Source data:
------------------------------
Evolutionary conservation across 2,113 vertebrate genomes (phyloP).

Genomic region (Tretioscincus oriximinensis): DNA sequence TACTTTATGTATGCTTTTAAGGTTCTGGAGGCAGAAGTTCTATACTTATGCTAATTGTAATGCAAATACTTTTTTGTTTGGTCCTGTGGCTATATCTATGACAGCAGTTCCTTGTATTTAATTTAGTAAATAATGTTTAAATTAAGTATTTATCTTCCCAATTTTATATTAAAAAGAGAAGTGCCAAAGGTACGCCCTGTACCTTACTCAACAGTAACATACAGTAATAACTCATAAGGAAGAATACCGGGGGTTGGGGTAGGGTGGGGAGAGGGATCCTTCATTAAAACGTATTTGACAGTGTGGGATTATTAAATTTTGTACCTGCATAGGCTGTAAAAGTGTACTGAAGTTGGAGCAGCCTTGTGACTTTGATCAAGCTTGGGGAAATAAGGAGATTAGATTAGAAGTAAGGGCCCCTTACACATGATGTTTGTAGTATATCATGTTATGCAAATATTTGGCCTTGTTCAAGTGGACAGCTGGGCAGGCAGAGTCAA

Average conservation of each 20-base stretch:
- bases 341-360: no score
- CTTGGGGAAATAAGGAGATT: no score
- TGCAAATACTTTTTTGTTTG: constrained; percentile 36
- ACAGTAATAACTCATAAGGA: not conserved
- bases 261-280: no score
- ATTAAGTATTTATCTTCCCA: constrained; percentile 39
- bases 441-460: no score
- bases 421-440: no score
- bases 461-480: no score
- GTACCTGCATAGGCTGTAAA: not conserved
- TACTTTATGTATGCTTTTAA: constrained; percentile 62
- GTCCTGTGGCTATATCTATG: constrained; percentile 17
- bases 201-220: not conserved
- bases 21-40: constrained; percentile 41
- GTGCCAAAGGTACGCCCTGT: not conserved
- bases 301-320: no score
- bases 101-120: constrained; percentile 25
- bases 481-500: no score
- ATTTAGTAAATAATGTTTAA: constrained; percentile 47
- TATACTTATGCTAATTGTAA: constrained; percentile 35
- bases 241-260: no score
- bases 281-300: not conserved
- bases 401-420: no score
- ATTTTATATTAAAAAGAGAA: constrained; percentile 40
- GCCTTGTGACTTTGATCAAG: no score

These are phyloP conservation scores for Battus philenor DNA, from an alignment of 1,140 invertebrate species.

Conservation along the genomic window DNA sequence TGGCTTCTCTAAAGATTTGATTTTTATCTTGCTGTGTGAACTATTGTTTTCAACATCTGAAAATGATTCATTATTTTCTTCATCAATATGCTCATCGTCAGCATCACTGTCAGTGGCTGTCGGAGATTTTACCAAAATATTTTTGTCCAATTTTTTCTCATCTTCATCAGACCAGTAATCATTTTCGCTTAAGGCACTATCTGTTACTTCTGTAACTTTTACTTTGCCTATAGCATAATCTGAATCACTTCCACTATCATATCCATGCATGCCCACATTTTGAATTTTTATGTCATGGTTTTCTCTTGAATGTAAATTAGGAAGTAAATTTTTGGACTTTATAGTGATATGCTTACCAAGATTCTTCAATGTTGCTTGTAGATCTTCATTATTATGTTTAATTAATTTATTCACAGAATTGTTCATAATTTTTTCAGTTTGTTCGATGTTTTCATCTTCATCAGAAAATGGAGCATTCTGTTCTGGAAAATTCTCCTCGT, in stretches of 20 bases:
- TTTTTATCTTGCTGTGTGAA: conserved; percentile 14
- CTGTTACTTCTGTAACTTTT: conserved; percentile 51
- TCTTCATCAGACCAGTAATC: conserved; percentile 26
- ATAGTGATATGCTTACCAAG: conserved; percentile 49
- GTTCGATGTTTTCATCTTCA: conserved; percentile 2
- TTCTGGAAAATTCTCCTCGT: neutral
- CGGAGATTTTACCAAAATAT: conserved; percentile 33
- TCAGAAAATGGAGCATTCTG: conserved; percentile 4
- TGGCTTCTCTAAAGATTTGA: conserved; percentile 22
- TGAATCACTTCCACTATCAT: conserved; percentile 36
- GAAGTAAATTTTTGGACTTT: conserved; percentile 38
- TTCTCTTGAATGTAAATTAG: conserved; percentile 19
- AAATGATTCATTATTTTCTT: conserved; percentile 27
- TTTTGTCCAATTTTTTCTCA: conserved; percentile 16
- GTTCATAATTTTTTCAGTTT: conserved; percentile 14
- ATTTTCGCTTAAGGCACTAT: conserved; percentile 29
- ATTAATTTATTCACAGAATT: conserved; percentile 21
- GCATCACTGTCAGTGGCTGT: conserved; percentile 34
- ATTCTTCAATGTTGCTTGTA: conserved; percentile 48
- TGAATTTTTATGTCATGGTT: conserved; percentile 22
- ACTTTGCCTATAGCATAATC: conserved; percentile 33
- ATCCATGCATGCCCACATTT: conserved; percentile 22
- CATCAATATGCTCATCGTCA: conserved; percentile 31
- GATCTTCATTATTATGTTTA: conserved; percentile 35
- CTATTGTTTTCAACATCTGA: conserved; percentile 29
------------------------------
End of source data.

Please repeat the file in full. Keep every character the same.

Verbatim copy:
Evolutionary conservation across 2,113 vertebrate genomes (phyloP).

Genomic region (Tretioscincus oriximinensis): DNA sequence TACTTTATGTATGCTTTTAAGGTTCTGGAGGCAGAAGTTCTATACTTATGCTAATTGTAATGCAAATACTTTTTTGTTTGGTCCTGTGGCTATATCTATGACAGCAGTTCCTTGTATTTAATTTAGTAAATAATGTTTAAATTAAGTATTTATCTTCCCAATTTTATATTAAAAAGAGAAGTGCCAAAGGTACGCCCTGTACCTTACTCAACAGTAACATACAGTAATAACTCATAAGGAAGAATACCGGGGGTTGGGGTAGGGTGGGGAGAGGGATCCTTCATTAAAACGTATTTGACAGTGTGGGATTATTAAATTTTGTACCTGCATAGGCTGTAAAAGTGTACTGAAGTTGGAGCAGCCTTGTGACTTTGATCAAGCTTGGGGAAATAAGGAGATTAGATTAGAAGTAAGGGCCCCTTACACATGATGTTTGTAGTATATCATGTTATGCAAATATTTGGCCTTGTTCAAGTGGACAGCTGGGCAGGCAGAGTCAA

Average conservation of each 20-base stretch:
- bases 341-360: no score
- CTTGGGGAAATAAGGAGATT: no score
- TGCAAATACTTTTTTGTTTG: constrained; percentile 36
- ACAGTAATAACTCATAAGGA: not conserved
- bases 261-280: no score
- ATTAAGTATTTATCTTCCCA: constrained; percentile 39
- bases 441-460: no score
- bases 421-440: no score
- bases 461-480: no score
- GTACCTGCATAGGCTGTAAA: not conserved
- TACTTTATGTATGCTTTTAA: constrained; percentile 62
- GTCCTGTGGCTATATCTATG: constrained; percentile 17
- bases 201-220: not conserved
- bases 21-40: constrained; percentile 41
- GTGCCAAAGGTACGCCCTGT: not conserved
- bases 301-320: no score
- bases 101-120: constrained; percentile 25
- bases 481-500: no score
- ATTTAGTAAATAATGTTTAA: constrained; percentile 47
- TATACTTATGCTAATTGTAA: constrained; percentile 35
- bases 241-260: no score
- bases 281-300: not conserved
- bases 401-420: no score
- ATTTTATATTAAAAAGAGAA: constrained; percentile 40
- GCCTTGTGACTTTGATCAAG: no score

These are phyloP conservation scores for Battus philenor DNA, from an alignment of 1,140 invertebrate species.

Conservation along the genomic window DNA sequence TGGCTTCTCTAAAGATTTGATTTTTATCTTGCTGTGTGAACTATTGTTTTCAACATCTGAAAATGATTCATTATTTTCTTCATCAATATGCTCATCGTCAGCATCACTGTCAGTGGCTGTCGGAGATTTTACCAAAATATTTTTGTCCAATTTTTTCTCATCTTCATCAGACCAGTAATCATTTTCGCTTAAGGCACTATCTGTTACTTCTGTAACTTTTACTTTGCCTATAGCATAATCTGAATCACTTCCACTATCATATCCATGCATGCCCACATTTTGAATTTTTATGTCATGGTTTTCTCTTGAATGTAAATTAGGAAGTAAATTTTTGGACTTTATAGTGATATGCTTACCAAGATTCTTCAATGTTGCTTGTAGATCTTCATTATTATGTTTAATTAATTTATTCACAGAATTGTTCATAATTTTTTCAGTTTGTTCGATGTTTTCATCTTCATCAGAAAATGGAGCATTCTGTTCTGGAAAATTCTCCTCGT, in stretches of 20 bases:
- TTTTTATCTTGCTGTGTGAA: conserved; percentile 14
- CTGTTACTTCTGTAACTTTT: conserved; percentile 51
- TCTTCATCAGACCAGTAATC: conserved; percentile 26
- ATAGTGATATGCTTACCAAG: conserved; percentile 49
- GTTCGATGTTTTCATCTTCA: conserved; percentile 2
- TTCTGGAAAATTCTCCTCGT: neutral
- CGGAGATTTTACCAAAATAT: conserved; percentile 33
- TCAGAAAATGGAGCATTCTG: conserved; percentile 4
- TGGCTTCTCTAAAGATTTGA: conserved; percentile 22
- TGAATCACTTCCACTATCAT: conserved; percentile 36
- GAAGTAAATTTTTGGACTTT: conserved; percentile 38
- TTCTCTTGAATGTAAATTAG: conserved; percentile 19
- AAATGATTCATTATTTTCTT: conserved; percentile 27
- TTTTGTCCAATTTTTTCTCA: conserved; percentile 16
- GTTCATAATTTTTTCAGTTT: conserved; percentile 14
- ATTTTCGCTTAAGGCACTAT: conserved; percentile 29
- ATTAATTTATTCACAGAATT: conserved; percentile 21
- GCATCACTGTCAGTGGCTGT: conserved; percentile 34
- ATTCTTCAATGTTGCTTGTA: conserved; percentile 48
- TGAATTTTTATGTCATGGTT: conserved; percentile 22
- ACTTTGCCTATAGCATAATC: conserved; percentile 33
- ATCCATGCATGCCCACATTT: conserved; percentile 22
- CATCAATATGCTCATCGTCA: conserved; percentile 31
- GATCTTCATTATTATGTTTA: conserved; percentile 35
- CTATTGTTTTCAACATCTGA: conserved; percentile 29